Dan74 wrote: Mon Oct 25, 2021 10:07 am
un8- wrote: Mon Oct 25, 2021 9:02 am
form wrote: Sat Oct 23, 2021 7:17 am Or even merge in 50/50 proportion, is it still Buddhism?
No. That's why counterfeit dhamma doesn't lead to anything.

The Buddha said the True Dhamma is perfect and complete, if you add or remove from it then you don't have right view.
So if there is one single deviation in the suttas from what the Buddha actually said, or perhaps a teaching from someone else attributed to the Buddha, then the entire Dhamma would be corrupt and not lead to right view?

The Buddha has also said that whatever is well-spoken, consistent with the Teachings, leading to the ending of ignorance, that is the Dhamma. Adding or removing from a revelation is an issue. Adding or removing from an instruction manual on how to attain awakening is something else entirely.
Yes, the core dhamma cannot be altered in any form whatsoever, and if the core dhamma is sufficient on its own then there is no reason for "additional" dhamma/theory. If isn't broken, don't fix it. The truth is people didn't have the original dhamma to begin with, hence they keep theorizing new things, otherwise they would be satisfied with what they have.

If you're trapped in a underwater cave (which results in many many deaths, cave diving is the most dangerous hobby), and you're disoriented and you don't know which way is up or down, left, right, etc.. then any deviation from the only way out will result in death.

The Dhamma is the same, the Buddha said there is only one way out of suffering and that is the noble eightfold path. Misinterpreting that path is like misinterpreting the instructions to leave the underwater cave, you will die.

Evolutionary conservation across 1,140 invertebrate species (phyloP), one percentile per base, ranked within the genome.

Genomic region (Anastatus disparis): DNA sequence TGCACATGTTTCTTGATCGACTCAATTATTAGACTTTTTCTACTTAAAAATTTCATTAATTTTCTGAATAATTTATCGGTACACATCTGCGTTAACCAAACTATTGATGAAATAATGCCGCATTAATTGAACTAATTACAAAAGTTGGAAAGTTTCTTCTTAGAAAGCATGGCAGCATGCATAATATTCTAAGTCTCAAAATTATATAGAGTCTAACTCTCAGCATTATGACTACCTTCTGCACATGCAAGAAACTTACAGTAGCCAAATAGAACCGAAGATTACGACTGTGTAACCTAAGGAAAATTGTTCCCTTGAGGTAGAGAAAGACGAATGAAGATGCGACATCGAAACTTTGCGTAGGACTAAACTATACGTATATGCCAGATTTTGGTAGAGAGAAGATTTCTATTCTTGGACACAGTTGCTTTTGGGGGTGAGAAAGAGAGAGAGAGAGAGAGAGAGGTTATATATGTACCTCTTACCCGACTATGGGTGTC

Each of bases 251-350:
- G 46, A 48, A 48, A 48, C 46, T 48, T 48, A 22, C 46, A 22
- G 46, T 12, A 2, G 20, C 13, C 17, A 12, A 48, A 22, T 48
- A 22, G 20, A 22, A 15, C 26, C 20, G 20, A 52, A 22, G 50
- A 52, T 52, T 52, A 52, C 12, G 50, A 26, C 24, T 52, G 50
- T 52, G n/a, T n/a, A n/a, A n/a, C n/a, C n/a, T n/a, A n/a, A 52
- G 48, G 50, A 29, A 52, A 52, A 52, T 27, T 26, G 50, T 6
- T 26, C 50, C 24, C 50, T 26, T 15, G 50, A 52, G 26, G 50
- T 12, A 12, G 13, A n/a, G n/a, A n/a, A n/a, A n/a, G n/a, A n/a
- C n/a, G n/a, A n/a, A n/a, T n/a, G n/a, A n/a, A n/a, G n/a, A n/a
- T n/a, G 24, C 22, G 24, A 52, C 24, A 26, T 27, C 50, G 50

The purpose of suttas like the Gotami sutta where he says "if it doesn't lead to dispassion it's not the dhamma" isn't to imply that anything that leads to dispassion is the dhamma, instead it's a sign post bringing you closer to the original interpretation, since you're already blind (with ignorance) from the get go, you're stuck in the cave. Blind people navigate the world by feeling with their sticks where they shouldn't go, and course correcting. This is why the Buddha teaches the path via negative language and negation, because he is catering to the blind who can't see the escape yet. It's like saying if you feel a wall in front of you, then you're going the wrong way, instead of saying "walk towards the light" which is useless to a blind person because they can't see the light yet. Thus the focus is where you shouldn't go rather than where you should go since you don't know what success looks like yet.

Image
There is only one battle that could be won, and that is the battle against the 3 poisons. Any other battle is a guaranteed loss because you're going to die either way.
SteRo
Posts: 5334
Joined: Fri Oct 11, 2019 10:27 am
Location: Εὐρώπη Eurṓpē

Re: After Buddhism is added with other religious components

Post by SteRo »

Dan74 wrote: Mon Oct 25, 2021 9:02 am
SteRo wrote: Mon Oct 25, 2021 6:00 am
Dan74 wrote: Sun Oct 24, 2021 2:10 pm

Religious components, as you call them, are skilful means. Sentient beings need them, you know.
If your understanding of "sentient beings" is "humans" (what other "beings" would you be able to refer to in the context of religion?) then evidence disproves your general claim.
The evidence I've observed as part of my Buddhist practice and those of fellow religious practitioners, has supported my claim.
What you say isn't counter-evidence against what I've said about your general claim being disproved by evidence: you are judging [all] humans on the basis of what appears to you while associating with religious followers which represent only a portion of [all] humans.